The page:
Unlike the torrent of analyses prompted by the global introduction of generative AI with last November 30th’s debut of ChatGPT – some good, some less so, but most on a spectrum of speculation that ranges from dire apocalypse to a looming technological Age of Aquarius, Mustafa Suleyman’s The Coming Wave stands almost alone. There is also a small but growing cast of AI thinkers coming around to the author’s point of view.
This new book breaks new ground by getting off this apocalypse vs. nirvana spectrum to peer beyond the debate and look at the ways our institutions must cope – and how they can.
Less a book on AI, it is rather a book on the twin technologies of both AI and synthetic biology, two halves of a whole that will remake the two foundational properties of our world: intelligence and life. But The Coming Wave, despite its formidable insights into both realms, is also less an examination of these two technologies than it is a look at the cultural and social context of the change they will shape and produce. This is an exploration of how our institutions can get it right.
“For most of history, the challenge of technology lay in creating and unleashing its power,” Suleyman writes. “That has now flipped: the challenge of technology today is about containing its unleashed power, ensuring it continues to serve us and our planet.”
This is a clarion call, an ear-piercing klaxon frankly, to a movement with which I’ve long been associated: the “Conscious Capitalism” movement. Conscious Capitalism traces back to my good friend John Mackey’s 1980 founding of Whole Foods. The movement has since accelerated since John’s eponymous book published in 2013 with co-author Raj Sisodia. This week, Conscious Capitalism, the non-profit, will hold its annual CEO Summit in Austin. And I’m sure we’ll have the opportunity there to focus on The Coming Wave. I’ll be presenting at the Summit about the many positive benefits of AI and how it will impact all industries, not just tech.
I’ll get to this must-read book, but first, a quick primer on Conscious Capitalism. Its basic tenet is that business must be about more than making money. It is about instilling purpose and meaning, an idea that I led with in the introduction to my own book, The Entrepreneur’s Essentials, last year. Business should be about pairing responsibility to shareholders with obligation to stakeholders, including employees, customers, suppliers, communities, and the environment. Among offspring of the movement is the related concept of the “B Corporation” model by which corporations codify these obligations of public benefit into their founding charters and bylaws. So far, 10,000 companies around the world have done so, including my own, data.world.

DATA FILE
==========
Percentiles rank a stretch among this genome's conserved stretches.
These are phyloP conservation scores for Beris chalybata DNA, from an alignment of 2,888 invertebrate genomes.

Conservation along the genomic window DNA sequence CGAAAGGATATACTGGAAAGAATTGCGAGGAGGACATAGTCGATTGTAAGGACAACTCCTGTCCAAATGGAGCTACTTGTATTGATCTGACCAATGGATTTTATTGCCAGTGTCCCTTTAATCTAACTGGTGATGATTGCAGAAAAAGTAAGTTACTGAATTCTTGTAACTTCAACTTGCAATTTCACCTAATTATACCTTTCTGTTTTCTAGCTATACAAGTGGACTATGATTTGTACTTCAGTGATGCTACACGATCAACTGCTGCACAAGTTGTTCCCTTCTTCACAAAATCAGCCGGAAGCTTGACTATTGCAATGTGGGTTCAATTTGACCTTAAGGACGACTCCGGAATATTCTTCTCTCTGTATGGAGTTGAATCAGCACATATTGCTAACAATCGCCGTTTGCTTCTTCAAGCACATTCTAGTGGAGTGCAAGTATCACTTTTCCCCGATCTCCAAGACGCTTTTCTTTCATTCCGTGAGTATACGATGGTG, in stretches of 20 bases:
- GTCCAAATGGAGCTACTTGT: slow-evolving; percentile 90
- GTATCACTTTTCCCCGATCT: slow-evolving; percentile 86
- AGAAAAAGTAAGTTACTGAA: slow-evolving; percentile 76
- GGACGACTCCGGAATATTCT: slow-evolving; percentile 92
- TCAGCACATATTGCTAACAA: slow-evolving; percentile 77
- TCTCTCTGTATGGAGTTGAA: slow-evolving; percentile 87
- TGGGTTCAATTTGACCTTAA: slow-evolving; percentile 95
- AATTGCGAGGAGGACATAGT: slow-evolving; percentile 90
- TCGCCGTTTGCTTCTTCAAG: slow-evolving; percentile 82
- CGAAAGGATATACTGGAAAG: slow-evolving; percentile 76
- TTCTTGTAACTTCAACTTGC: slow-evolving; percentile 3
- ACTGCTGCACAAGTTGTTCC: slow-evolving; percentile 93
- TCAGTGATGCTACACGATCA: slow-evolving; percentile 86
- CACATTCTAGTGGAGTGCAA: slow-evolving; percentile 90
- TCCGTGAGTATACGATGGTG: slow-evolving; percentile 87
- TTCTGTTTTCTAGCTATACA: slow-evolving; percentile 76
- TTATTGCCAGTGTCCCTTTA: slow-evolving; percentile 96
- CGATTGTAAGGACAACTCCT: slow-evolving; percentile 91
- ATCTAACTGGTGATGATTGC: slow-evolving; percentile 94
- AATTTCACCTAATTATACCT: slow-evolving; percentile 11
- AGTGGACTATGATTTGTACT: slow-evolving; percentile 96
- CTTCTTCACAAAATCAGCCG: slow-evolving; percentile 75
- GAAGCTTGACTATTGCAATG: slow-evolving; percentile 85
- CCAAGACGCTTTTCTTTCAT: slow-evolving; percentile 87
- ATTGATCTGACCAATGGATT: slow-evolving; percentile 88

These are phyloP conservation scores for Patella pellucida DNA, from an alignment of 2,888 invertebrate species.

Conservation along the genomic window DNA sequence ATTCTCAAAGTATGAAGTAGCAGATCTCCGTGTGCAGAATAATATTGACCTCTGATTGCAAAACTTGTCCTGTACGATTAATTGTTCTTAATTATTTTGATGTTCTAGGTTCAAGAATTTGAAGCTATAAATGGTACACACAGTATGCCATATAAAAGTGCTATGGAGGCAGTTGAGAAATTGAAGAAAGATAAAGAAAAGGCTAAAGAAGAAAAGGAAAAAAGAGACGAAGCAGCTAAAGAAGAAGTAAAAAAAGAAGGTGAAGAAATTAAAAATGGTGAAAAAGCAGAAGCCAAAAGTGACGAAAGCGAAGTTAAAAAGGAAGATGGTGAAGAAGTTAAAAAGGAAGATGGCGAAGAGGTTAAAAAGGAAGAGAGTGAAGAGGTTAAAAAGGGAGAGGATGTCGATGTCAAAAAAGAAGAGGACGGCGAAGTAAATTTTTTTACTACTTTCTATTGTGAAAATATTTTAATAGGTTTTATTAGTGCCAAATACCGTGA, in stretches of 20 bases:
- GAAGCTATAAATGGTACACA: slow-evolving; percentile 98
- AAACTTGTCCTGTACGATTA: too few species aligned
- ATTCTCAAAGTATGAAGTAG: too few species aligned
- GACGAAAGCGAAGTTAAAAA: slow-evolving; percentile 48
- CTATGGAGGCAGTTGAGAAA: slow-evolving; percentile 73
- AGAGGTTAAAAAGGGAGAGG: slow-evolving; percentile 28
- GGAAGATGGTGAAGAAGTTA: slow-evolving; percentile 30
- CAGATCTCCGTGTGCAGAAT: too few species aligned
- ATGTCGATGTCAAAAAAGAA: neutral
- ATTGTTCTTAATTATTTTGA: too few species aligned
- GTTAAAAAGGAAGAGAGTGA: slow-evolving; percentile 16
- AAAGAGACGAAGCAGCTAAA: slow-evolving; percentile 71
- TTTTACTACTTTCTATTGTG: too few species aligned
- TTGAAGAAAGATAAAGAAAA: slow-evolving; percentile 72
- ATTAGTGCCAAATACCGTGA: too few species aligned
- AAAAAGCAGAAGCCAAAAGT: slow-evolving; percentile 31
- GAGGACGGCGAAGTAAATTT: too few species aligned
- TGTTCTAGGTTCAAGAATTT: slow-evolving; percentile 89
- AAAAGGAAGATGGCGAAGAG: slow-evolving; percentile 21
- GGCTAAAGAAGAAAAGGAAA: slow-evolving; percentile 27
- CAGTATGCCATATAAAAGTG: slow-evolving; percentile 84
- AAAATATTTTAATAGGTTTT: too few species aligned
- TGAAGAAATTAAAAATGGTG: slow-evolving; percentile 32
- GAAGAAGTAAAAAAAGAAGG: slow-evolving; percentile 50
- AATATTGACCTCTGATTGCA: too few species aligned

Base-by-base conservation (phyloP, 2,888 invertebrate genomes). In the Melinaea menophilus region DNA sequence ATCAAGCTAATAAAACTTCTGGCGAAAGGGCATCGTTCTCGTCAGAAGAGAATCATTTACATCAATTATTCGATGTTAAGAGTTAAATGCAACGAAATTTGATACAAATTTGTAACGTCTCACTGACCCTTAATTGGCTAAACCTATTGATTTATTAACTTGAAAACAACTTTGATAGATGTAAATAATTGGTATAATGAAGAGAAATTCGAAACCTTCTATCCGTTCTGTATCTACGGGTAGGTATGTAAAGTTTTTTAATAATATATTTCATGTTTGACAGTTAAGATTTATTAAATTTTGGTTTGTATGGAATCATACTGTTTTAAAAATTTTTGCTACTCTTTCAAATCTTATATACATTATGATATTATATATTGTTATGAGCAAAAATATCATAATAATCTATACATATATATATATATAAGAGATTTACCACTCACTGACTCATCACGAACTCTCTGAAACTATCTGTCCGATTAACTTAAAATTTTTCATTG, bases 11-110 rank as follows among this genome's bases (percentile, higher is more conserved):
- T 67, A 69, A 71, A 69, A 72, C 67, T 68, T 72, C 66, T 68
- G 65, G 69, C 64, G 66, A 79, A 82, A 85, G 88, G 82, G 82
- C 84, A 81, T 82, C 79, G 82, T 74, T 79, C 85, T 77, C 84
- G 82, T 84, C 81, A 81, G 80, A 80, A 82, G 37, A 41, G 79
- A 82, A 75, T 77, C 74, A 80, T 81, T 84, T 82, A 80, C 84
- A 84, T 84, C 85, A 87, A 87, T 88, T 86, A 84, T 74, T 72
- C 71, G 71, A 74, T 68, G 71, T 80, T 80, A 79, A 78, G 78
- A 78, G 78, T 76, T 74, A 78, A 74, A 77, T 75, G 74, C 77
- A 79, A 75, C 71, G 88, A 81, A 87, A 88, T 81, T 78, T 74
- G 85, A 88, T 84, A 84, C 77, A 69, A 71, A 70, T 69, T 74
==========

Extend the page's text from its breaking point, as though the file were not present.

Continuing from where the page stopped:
Now, as the CEO of a company founded with AI at its core, one that has also been a proud “B Corp” ever since our public launch on July 11, 2016, I see this as a moment when the advent of profound innovation is converging with the movement to profoundly rethink capitalism.
It’s worth mentioning here that Suleyman, the London-born son of a cab driver and a nurse, has an unusual background for a technologist. After dropping out of Oxford at 19, he helped start a mental health crisis line for Muslims in the United Kingdom. From there, he worked on human rights issues for the mayor of London before starting a conflict resolution consultancy that worked for the United Nations, the Dutch government, and the Worldwide Fund for Nature. Veering toward technology, in 2010 he founded DeepMind, the AI company that was acquired by Google in 2014. Early last year, Suleyman left Google to join with Reid Hoffman in the founding of Inflection AI – more than incidentally, a B Corporation.
But let’s get back to his book. I want to emphasize I’m not dismissing his broad survey of the history of AI and synthetic biology. His fundamental insight is that these two broad realms of endeavor are in fact a Janus-faced reality. Combined, they will allow us both to exponentially expand our cognition while modifying life forms and even creating new ones. Leaders should crack this book for these insights alone.
But I’ll defer for now from a focus on his analysis of technology, its evolution and trajectory, which have been explored by so many authors, led by my good friend, colleague, and fellow Austinite Byron Reese. Byron explored the concepts both in last year’s book Stories, Dice, and Rocks That Think, and in his upcoming We Are Agora that publishes in December. For while Suleyman builds upon and adds to that body of knowledge, his most important contribution is how humanity might manage this “phase transition” of our societal operating system, our collective “OS”.
He calls on us to contain the risks of AI, but not with an unrealistic “pause” as some in the field have advocated, nor by the mantra of “trust us” echoed by many tech companies. Rather he proposes a set of aligning “concentric circles” of action that start small but ultimately lead to “new business incentives, reformed government, international treaties, a healthier technological culture, and a popular global movement”.
In many ways, his book is an early indicator of a maturing discussion about AI. In a recent discussion with the Wall Street Journal, OpenAI CEO Sam Altman signaled his intentionality to engage broadly with stakeholders outside of technology. He discussed innovations to make the next version of ChatGPT both less prone to hallucinations but also less dependent on massive data. The next version of ChatGPT will make use of “smarter” faculties to reason on its own, avoid bias, and honor growing concerns over copyright and intellectual property. “It does not take much imagination to think of scenarios that deserve great caution,” he said.